Flock of Dodos and Haeckel's Embryos

 Responding to misinformation about Jonathan Wells' Icons of Evolution

In Randy Olson's pseudo-documentary Flock of Dodos, Olson remarks that he has problems with some of John Calvert's sources. To demonstrate, he asks Calvart about the faked drawings that Jonathan Wells says appears in several evolutionary textbooks. After a prolonged ransacking of Calvart's library they finally do find Haeckel's faked drawings -- in an old 1914 book whose covers are falling off.

Okie dokie, so Wells is a liar. . . or maybe not. A couple of us had taken evolution classes where we had seen those fake drawings-- was Cornell using 1915 textbooks or something more recent? We decided to check out a few biology textbooks to check who was twisting the truth.

In Futuyma's Evolutionary Biology (3rd edition © 1998) Haeckel's faked drawings are actually reproduced without any note to show they are fake (see below). Although there is some discussion in the text of problems with Haeckel's biogenetic law, the drawing is presented as factually correct. (For all these pictures, you can double click to make them larger.)

Futuyma's book is probably one of the most common college texboooks on evolutionary biology -- it's used often in Cornell's classes. However, we also found Haeckel's faked drawings in Molecular Biology of the Cell (3rd edition © 1994) -- just like Jonathan Wells said we would.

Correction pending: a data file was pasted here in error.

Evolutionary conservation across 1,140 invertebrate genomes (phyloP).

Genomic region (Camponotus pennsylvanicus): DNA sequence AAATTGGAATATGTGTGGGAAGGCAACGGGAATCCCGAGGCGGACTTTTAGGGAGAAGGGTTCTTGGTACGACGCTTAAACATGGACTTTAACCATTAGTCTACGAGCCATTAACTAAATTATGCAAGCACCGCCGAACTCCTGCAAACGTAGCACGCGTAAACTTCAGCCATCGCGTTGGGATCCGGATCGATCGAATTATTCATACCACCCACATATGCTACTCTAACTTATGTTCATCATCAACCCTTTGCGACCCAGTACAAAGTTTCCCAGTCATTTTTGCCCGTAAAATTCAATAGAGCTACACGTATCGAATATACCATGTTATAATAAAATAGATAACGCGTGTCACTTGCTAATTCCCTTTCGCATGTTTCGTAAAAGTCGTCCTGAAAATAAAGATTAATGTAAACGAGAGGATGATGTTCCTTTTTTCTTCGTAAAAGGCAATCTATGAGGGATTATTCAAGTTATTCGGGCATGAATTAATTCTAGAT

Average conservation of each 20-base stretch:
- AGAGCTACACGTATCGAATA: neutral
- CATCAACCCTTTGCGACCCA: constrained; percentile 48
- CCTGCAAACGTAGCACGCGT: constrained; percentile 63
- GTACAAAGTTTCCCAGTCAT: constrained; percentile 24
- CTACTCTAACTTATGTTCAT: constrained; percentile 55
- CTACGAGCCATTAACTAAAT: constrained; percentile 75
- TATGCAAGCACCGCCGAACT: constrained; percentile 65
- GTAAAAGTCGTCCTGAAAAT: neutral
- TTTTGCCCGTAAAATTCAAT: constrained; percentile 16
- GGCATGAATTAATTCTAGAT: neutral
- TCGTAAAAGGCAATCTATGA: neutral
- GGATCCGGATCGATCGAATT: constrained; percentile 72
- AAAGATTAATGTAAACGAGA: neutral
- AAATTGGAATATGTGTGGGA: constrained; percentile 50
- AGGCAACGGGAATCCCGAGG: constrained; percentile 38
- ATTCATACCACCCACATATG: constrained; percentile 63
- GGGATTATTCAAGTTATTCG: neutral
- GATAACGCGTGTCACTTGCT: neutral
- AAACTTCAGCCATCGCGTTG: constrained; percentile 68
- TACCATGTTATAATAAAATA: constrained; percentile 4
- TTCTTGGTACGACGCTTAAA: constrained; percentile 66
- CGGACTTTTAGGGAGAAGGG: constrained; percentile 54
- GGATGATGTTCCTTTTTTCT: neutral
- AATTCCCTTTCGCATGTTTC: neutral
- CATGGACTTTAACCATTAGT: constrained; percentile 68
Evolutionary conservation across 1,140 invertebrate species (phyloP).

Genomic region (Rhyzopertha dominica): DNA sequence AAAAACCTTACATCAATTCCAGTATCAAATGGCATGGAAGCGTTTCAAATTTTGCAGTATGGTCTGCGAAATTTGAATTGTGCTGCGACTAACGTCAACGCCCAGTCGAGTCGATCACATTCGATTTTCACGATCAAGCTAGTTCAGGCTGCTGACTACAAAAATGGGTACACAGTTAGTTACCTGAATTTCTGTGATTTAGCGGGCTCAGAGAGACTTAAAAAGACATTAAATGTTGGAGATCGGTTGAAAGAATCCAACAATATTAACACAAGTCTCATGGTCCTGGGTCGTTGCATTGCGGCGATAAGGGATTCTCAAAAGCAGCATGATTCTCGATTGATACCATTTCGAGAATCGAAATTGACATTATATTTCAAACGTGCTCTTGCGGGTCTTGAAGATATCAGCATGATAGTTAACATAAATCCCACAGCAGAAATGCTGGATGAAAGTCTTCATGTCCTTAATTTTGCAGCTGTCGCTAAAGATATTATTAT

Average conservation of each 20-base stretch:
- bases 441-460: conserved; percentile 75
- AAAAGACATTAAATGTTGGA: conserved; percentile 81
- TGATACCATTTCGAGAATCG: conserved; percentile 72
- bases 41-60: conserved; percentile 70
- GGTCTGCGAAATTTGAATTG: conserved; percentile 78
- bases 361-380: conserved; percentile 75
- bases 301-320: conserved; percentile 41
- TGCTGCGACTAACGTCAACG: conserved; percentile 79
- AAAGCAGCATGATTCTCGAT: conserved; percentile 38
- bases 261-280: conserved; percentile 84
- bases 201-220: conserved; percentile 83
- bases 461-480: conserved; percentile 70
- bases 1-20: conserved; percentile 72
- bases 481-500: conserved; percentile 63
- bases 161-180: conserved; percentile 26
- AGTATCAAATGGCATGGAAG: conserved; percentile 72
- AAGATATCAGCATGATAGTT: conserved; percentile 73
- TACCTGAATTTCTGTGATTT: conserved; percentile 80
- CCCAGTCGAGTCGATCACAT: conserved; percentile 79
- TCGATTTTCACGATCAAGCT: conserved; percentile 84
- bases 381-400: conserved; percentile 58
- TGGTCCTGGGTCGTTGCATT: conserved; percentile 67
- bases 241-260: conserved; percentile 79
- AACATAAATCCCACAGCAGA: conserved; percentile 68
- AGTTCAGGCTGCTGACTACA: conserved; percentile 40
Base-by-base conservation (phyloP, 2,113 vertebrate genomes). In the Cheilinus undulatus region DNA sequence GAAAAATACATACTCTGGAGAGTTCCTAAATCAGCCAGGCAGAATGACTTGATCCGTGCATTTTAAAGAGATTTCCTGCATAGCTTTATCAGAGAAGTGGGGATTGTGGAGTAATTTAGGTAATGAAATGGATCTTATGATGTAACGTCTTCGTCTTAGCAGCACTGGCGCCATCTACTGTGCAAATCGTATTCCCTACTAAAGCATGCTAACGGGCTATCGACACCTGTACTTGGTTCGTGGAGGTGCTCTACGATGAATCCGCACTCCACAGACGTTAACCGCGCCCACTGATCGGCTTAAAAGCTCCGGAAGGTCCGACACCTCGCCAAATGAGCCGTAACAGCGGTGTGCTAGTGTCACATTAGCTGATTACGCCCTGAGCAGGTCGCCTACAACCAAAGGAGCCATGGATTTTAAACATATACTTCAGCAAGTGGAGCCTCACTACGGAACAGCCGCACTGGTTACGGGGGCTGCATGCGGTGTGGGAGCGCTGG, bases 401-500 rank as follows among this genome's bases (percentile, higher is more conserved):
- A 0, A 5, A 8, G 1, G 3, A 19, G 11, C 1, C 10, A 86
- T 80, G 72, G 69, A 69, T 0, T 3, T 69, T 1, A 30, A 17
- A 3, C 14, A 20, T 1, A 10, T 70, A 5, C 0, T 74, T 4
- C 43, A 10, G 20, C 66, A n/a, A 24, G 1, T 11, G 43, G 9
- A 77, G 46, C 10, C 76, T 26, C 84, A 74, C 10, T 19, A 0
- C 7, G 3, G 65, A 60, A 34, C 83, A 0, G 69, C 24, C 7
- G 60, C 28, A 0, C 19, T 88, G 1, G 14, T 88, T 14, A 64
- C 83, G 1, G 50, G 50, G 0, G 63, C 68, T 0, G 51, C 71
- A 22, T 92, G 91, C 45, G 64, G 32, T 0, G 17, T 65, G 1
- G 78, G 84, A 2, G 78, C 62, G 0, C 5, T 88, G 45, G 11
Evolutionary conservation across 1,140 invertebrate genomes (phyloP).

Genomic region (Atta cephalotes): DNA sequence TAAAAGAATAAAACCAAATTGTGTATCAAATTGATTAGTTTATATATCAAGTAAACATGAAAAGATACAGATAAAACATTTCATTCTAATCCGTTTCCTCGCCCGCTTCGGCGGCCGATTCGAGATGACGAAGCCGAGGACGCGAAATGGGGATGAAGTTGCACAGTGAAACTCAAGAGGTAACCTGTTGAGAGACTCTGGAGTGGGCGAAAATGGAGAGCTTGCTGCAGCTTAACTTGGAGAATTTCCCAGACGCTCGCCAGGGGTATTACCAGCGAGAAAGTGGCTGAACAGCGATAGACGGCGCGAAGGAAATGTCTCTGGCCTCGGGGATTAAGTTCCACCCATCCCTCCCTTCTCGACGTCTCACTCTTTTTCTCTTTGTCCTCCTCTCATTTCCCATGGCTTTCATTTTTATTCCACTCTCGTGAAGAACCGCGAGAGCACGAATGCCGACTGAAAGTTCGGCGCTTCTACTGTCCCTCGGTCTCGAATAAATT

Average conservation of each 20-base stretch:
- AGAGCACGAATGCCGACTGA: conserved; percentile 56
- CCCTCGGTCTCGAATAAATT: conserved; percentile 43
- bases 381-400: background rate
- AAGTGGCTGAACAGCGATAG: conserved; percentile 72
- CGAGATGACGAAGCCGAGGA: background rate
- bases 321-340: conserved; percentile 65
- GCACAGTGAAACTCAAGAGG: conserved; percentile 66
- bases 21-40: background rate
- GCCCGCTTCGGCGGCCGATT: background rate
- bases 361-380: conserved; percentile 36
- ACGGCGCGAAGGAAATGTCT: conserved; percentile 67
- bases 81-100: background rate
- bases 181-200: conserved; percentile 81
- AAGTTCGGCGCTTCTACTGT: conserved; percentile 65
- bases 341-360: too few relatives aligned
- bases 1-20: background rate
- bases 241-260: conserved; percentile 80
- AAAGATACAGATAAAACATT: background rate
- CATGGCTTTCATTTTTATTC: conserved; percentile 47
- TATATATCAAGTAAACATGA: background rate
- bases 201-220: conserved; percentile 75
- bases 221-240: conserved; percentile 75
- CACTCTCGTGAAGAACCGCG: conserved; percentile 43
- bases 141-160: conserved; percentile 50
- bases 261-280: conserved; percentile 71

In Icons of Evolution, Wells gives some further examples of books that don't use Haeckel's exact pictures, but do repeat other misinformation. After a little research we came up with even more evidence for Wells' claims.  In Biology Raven and Johnson (5th edition © 1999) we have a subtitle called "Ontogeny Recapitualates Phylogeny". On the following page we have some cartoonish drawings of embryos with the caption: "Embryonic deveolopment of vertebrates. Notice that the early embryonic stages of these vertebrates bear a striking resemblance to eah other, even though the individuals are from different classes (fish, amphibians, reptiles, birds, and mammels). All vertebrates start out with an enlarged head region, gill slits, and a tail regardless of whether these characteristics are retained in the adults."

Update: Actually, Randy Olson didn't even need to visit a library to see examples of Haeckel's embryos in contemporary textbooks. A pro-Darwin site has nicely scanned in two examples, along with other pictures Wells critiques in his book.